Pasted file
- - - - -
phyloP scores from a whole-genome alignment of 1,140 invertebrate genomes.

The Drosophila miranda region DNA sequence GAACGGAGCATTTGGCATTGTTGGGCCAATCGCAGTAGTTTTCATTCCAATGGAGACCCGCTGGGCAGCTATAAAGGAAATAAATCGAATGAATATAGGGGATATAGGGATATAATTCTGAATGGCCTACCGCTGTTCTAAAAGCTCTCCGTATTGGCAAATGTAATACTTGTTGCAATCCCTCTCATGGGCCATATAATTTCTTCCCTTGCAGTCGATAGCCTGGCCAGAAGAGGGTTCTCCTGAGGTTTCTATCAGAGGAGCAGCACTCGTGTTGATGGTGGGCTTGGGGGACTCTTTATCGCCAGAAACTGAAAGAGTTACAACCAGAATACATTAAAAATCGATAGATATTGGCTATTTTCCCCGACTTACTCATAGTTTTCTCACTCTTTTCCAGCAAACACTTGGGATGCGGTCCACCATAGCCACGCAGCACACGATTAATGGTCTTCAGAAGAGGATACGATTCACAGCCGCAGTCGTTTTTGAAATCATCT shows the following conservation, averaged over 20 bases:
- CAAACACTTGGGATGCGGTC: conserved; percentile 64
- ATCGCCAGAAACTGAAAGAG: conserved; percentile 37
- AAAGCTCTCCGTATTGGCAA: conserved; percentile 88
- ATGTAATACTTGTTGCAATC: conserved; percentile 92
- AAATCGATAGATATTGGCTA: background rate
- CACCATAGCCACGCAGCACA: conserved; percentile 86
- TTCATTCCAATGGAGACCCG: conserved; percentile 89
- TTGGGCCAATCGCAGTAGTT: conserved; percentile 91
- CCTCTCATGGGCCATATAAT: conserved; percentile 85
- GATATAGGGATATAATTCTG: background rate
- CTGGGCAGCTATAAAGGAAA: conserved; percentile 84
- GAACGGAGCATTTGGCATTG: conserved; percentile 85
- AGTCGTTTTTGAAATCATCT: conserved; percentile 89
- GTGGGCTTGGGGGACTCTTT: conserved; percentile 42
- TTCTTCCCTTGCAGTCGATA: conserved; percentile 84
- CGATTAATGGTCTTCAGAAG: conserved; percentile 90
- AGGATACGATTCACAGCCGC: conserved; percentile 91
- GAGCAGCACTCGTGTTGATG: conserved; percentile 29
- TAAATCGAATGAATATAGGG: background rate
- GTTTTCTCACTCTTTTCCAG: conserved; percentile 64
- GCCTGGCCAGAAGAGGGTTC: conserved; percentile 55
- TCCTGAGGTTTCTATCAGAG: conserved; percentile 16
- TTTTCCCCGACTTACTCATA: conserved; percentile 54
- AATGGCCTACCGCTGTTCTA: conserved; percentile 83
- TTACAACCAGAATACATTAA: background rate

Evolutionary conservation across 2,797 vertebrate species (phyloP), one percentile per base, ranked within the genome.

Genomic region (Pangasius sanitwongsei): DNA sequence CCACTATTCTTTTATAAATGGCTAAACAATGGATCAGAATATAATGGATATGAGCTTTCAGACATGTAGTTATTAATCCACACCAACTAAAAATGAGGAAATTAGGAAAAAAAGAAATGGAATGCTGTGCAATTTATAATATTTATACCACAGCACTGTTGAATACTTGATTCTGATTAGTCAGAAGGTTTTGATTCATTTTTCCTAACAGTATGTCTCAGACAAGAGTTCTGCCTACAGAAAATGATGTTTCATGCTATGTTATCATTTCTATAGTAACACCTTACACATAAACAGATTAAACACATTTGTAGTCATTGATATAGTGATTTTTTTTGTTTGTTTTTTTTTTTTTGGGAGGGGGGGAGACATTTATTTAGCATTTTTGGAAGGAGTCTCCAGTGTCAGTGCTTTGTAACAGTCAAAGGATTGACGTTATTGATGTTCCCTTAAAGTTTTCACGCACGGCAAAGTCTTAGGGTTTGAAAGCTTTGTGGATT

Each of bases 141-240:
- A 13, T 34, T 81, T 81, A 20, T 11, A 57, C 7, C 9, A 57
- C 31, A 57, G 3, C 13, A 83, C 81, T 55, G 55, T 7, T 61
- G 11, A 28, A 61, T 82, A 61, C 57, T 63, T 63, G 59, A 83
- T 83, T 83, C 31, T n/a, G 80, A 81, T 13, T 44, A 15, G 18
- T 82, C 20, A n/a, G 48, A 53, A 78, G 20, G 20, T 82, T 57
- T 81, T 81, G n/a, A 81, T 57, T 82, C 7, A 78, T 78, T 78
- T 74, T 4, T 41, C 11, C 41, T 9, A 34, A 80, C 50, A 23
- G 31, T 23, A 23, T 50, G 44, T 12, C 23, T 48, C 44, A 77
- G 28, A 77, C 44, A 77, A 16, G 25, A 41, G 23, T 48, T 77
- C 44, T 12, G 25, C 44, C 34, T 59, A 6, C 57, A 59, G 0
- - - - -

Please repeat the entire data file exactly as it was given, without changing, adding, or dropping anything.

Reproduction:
phyloP scores from a whole-genome alignment of 1,140 invertebrate genomes.

The Drosophila miranda region DNA sequence GAACGGAGCATTTGGCATTGTTGGGCCAATCGCAGTAGTTTTCATTCCAATGGAGACCCGCTGGGCAGCTATAAAGGAAATAAATCGAATGAATATAGGGGATATAGGGATATAATTCTGAATGGCCTACCGCTGTTCTAAAAGCTCTCCGTATTGGCAAATGTAATACTTGTTGCAATCCCTCTCATGGGCCATATAATTTCTTCCCTTGCAGTCGATAGCCTGGCCAGAAGAGGGTTCTCCTGAGGTTTCTATCAGAGGAGCAGCACTCGTGTTGATGGTGGGCTTGGGGGACTCTTTATCGCCAGAAACTGAAAGAGTTACAACCAGAATACATTAAAAATCGATAGATATTGGCTATTTTCCCCGACTTACTCATAGTTTTCTCACTCTTTTCCAGCAAACACTTGGGATGCGGTCCACCATAGCCACGCAGCACACGATTAATGGTCTTCAGAAGAGGATACGATTCACAGCCGCAGTCGTTTTTGAAATCATCT shows the following conservation, averaged over 20 bases:
- CAAACACTTGGGATGCGGTC: conserved; percentile 64
- ATCGCCAGAAACTGAAAGAG: conserved; percentile 37
- AAAGCTCTCCGTATTGGCAA: conserved; percentile 88
- ATGTAATACTTGTTGCAATC: conserved; percentile 92
- AAATCGATAGATATTGGCTA: background rate
- CACCATAGCCACGCAGCACA: conserved; percentile 86
- TTCATTCCAATGGAGACCCG: conserved; percentile 89
- TTGGGCCAATCGCAGTAGTT: conserved; percentile 91
- CCTCTCATGGGCCATATAAT: conserved; percentile 85
- GATATAGGGATATAATTCTG: background rate
- CTGGGCAGCTATAAAGGAAA: conserved; percentile 84
- GAACGGAGCATTTGGCATTG: conserved; percentile 85
- AGTCGTTTTTGAAATCATCT: conserved; percentile 89
- GTGGGCTTGGGGGACTCTTT: conserved; percentile 42
- TTCTTCCCTTGCAGTCGATA: conserved; percentile 84
- CGATTAATGGTCTTCAGAAG: conserved; percentile 90
- AGGATACGATTCACAGCCGC: conserved; percentile 91
- GAGCAGCACTCGTGTTGATG: conserved; percentile 29
- TAAATCGAATGAATATAGGG: background rate
- GTTTTCTCACTCTTTTCCAG: conserved; percentile 64
- GCCTGGCCAGAAGAGGGTTC: conserved; percentile 55
- TCCTGAGGTTTCTATCAGAG: conserved; percentile 16
- TTTTCCCCGACTTACTCATA: conserved; percentile 54
- AATGGCCTACCGCTGTTCTA: conserved; percentile 83
- TTACAACCAGAATACATTAA: background rate

Evolutionary conservation across 2,797 vertebrate species (phyloP), one percentile per base, ranked within the genome.

Genomic region (Pangasius sanitwongsei): DNA sequence CCACTATTCTTTTATAAATGGCTAAACAATGGATCAGAATATAATGGATATGAGCTTTCAGACATGTAGTTATTAATCCACACCAACTAAAAATGAGGAAATTAGGAAAAAAAGAAATGGAATGCTGTGCAATTTATAATATTTATACCACAGCACTGTTGAATACTTGATTCTGATTAGTCAGAAGGTTTTGATTCATTTTTCCTAACAGTATGTCTCAGACAAGAGTTCTGCCTACAGAAAATGATGTTTCATGCTATGTTATCATTTCTATAGTAACACCTTACACATAAACAGATTAAACACATTTGTAGTCATTGATATAGTGATTTTTTTTGTTTGTTTTTTTTTTTTTGGGAGGGGGGGAGACATTTATTTAGCATTTTTGGAAGGAGTCTCCAGTGTCAGTGCTTTGTAACAGTCAAAGGATTGACGTTATTGATGTTCCCTTAAAGTTTTCACGCACGGCAAAGTCTTAGGGTTTGAAAGCTTTGTGGATT

Each of bases 141-240:
- A 13, T 34, T 81, T 81, A 20, T 11, A 57, C 7, C 9, A 57
- C 31, A 57, G 3, C 13, A 83, C 81, T 55, G 55, T 7, T 61
- G 11, A 28, A 61, T 82, A 61, C 57, T 63, T 63, G 59, A 83
- T 83, T 83, C 31, T n/a, G 80, A 81, T 13, T 44, A 15, G 18
- T 82, C 20, A n/a, G 48, A 53, A 78, G 20, G 20, T 82, T 57
- T 81, T 81, G n/a, A 81, T 57, T 82, C 7, A 78, T 78, T 78
- T 74, T 4, T 41, C 11, C 41, T 9, A 34, A 80, C 50, A 23
- G 31, T 23, A 23, T 50, G 44, T 12, C 23, T 48, C 44, A 77
- G 28, A 77, C 44, A 77, A 16, G 25, A 41, G 23, T 48, T 77
- C 44, T 12, G 25, C 44, C 34, T 59, A 6, C 57, A 59, G 0